You are here

Scale Reviews

Find reliable measures for use in your questionnaires. Search Now

Testimonial

I have relied on the Marketing Scales Handbooks over several years in academic and industry roles and look forward to using the newest edition. A seven on a seven-point satisfaction scale!
Tom Prinsen, Ph.D.
Global Manager Market Intelligence, Biomet Orthope

sales

Three, nine-point Likert-type items are used to measure the degree to which a customer believes that great deals can be received on the products sold by a particular business.

Five, seven-point semantic differentials are used to measure how a consumer views the fairness and attractiveness of a particular purchase given what is known about the quality of the product versus the cost to get it.

Three, eleven-point semantic differentials are used to measure the degree to which a consumer believes that a product being offered at a certain price would be a worthwhile purchase.

How much a consumer believes a product is worth relative to its price is measured using five, nine-point items.

The scale uses Likert-type statements to measure the degree to which a consumer focuses on sales and trying to get the "best price."

Eight, seven-point Likert-type items measure a consumer's enjoyment of sales promotion deals and tendency to buy products associated with such offers. This measures a general tendency rather than the likelihood that the behavior occurs for any particular product category. Burton et al. (1998) and Lichtenstein, Netemeyer, and Burton (1995) referred the scale as general deal proneness while Garretson, Fisher, and Burton (2002) called it national brand promotion attitude.

It is a six-item, seven-point Likert-type scale measuring a consumer's inclination to buy brands that have "two-for-one" offers despite the amount of money being saved. This measures a general interest in the deals rather than the likelihood that the behavior occurs for any particular product category. Lichtenstein, Netemeyer, and Burton (1995; Lichtenstein, Burton, and Netemeyer 1997) referred to the scale as buy one - get one free proneness while Burton et al. (1998) called theirs one-free proneness.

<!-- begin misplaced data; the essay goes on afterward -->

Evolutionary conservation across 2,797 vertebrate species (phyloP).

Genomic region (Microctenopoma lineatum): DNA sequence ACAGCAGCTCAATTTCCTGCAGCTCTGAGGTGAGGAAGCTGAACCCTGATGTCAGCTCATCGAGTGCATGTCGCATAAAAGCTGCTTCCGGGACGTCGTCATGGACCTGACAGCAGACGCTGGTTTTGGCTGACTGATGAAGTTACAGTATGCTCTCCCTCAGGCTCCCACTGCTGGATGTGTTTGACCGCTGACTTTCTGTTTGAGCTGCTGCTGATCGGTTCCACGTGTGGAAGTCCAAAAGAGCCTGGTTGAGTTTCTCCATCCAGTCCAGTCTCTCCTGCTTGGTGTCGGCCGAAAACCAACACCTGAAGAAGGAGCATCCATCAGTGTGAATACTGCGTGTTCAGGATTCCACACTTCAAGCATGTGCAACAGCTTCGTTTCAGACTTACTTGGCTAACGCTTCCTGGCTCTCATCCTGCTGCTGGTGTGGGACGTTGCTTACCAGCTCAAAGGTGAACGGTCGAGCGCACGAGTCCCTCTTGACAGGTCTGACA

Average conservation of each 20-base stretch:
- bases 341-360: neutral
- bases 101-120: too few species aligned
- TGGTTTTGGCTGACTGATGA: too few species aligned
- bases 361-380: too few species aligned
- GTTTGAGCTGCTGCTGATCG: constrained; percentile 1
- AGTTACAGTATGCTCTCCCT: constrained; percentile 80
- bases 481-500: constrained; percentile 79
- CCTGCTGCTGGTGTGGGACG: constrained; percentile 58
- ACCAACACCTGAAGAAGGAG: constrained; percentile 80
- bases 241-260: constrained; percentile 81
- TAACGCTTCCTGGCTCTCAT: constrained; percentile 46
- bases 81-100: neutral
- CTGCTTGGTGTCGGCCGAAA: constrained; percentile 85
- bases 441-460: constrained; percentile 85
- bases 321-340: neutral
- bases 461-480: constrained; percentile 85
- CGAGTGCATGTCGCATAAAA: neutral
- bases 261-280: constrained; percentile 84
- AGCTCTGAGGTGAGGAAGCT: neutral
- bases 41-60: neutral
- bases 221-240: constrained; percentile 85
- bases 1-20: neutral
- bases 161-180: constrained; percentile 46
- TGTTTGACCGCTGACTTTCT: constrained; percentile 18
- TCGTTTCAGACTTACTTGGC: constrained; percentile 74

This six-item, seven-point Likert-type scale measures a consumer's tendency to buy the brands that are on sale. This measures a general tendency rather than the likelihood that the behavior occurs for any particular product category. Given this, Lichtenstein and colleagues (1993, 1995, 1997; Burton et al. 1998, 1999) referred to the scale as sale proneness.

This six-item, seven-point Likert-type scale measures a consumer's fondness for purchasing products that come with another item for free. This measures a general interest in the promotion rather than the likelihood that the behavior occurs for any particular product category. Lichtenstein, Burton, and Netemeyer (1997) and Lichtenstein, Netemeyer, and Burton (1995) referred to the scale as free-gift-with-purchase proneness and Burton et al. (1998) called it free gift proneness.

Five, ten-point semantic differentials composed the scale used by Huff and Alden (1998). The scale was used to measure a consumer's attitude toward sweepstakes in general.